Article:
We obviously have really different ideas of friendships. Maybe because I have so many more hours in my week to interact with my friends ~ But I know them really well AND my children spend a lot of time around my friends. I wouldn't spend time around a couple who had a volitile or ugly relationship nor would I want my kids around that. I would find it bizarre to call my good friends "friends" and have no idea if they truly had a good relationship with their husband or not. We obviously wouldn't know one another well at all. I can't imagine thinking it CREEPY to say that my children know my friends well and, being bright and naturally curious beings ~ observe how adults interact. Again, as we interact with my friends a lot of their kids are my friends kids how could my kids NOT notice how the adults treat one another? It seriously astounds me that you find that "creepy". So weird!!!!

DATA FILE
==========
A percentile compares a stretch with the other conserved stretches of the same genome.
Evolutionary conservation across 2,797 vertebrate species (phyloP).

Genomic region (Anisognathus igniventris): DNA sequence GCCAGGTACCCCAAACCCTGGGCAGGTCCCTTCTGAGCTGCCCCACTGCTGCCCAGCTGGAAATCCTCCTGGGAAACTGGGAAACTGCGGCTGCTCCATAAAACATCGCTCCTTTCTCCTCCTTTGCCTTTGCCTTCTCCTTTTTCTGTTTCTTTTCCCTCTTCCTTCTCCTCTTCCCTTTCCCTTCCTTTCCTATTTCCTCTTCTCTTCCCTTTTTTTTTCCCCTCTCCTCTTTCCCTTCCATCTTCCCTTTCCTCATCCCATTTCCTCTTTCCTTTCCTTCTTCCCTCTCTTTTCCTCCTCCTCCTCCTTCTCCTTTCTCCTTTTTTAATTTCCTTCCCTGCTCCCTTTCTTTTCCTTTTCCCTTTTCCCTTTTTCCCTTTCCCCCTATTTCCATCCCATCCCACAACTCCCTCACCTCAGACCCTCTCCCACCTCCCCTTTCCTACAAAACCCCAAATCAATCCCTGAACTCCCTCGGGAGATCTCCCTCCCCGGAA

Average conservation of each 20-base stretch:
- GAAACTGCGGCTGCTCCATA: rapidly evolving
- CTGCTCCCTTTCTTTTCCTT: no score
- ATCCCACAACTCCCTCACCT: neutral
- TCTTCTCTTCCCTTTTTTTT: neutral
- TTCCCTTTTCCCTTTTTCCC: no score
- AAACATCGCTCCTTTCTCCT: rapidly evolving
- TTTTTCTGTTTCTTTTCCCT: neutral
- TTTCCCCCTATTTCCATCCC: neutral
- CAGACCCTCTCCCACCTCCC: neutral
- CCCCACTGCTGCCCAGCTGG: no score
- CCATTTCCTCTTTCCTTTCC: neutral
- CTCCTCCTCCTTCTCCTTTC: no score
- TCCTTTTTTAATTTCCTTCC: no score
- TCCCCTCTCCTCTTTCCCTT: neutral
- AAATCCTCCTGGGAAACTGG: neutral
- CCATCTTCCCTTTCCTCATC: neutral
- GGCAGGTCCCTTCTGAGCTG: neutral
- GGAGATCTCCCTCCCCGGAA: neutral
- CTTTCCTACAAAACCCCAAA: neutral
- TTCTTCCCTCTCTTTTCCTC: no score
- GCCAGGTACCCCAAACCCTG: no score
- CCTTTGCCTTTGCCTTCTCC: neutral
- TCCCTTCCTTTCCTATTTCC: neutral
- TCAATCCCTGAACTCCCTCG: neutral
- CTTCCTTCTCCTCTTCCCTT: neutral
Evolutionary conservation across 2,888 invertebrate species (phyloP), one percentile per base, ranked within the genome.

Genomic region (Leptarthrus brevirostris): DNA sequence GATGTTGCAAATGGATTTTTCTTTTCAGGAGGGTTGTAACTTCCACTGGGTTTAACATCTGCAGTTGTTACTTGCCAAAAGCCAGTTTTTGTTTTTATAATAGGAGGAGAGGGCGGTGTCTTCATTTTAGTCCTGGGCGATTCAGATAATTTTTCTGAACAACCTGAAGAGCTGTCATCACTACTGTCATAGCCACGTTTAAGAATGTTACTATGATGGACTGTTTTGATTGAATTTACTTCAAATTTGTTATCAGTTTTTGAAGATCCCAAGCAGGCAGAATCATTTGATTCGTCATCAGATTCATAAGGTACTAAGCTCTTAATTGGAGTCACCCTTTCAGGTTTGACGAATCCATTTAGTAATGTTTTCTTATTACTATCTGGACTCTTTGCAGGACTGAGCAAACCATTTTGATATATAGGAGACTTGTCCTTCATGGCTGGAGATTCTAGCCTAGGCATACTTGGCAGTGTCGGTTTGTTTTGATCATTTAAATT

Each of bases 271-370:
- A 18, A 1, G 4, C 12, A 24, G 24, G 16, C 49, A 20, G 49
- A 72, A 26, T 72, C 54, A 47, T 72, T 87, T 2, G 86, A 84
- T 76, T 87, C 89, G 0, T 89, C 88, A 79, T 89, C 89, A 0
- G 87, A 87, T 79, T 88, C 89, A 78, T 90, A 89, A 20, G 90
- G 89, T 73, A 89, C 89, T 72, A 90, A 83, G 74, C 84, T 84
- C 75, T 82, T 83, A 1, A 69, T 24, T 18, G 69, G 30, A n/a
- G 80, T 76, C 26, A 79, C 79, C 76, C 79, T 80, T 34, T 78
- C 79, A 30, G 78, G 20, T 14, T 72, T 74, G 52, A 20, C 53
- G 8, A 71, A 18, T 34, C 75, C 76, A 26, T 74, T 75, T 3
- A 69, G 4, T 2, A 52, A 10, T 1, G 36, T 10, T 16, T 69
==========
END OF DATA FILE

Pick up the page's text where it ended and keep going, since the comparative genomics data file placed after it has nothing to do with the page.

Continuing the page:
I guess I find it pretty judgmental of you to say that about a Dad who works 80 hours to support his family ~ heck, if you can't even know ANYTHING about the relationships of your own FRIENDS its amazing that you could know so much about stranger families.

    While we are so lucky that DH works from home and we take a ton of vacations, I do know families where the husband is working like to make partner or complete his residency ~ it won't be forever and they manage to make it work as their eyes are on the prize for the long term. were I to make a similar judgment about a Mom who works like that to support her family I bet it would not be well received. Sounds pretty ****ty of you.

    You seem to be taking this pretty personally and I'm not enjoying debating this with you, so I'll sign off. I do hope that you at some point find some people who do have healthy relationships who are important or close to your children, as I am sure they will benefit.
    Last edited by Potter75; 08-13-2013 at 04:53 PM.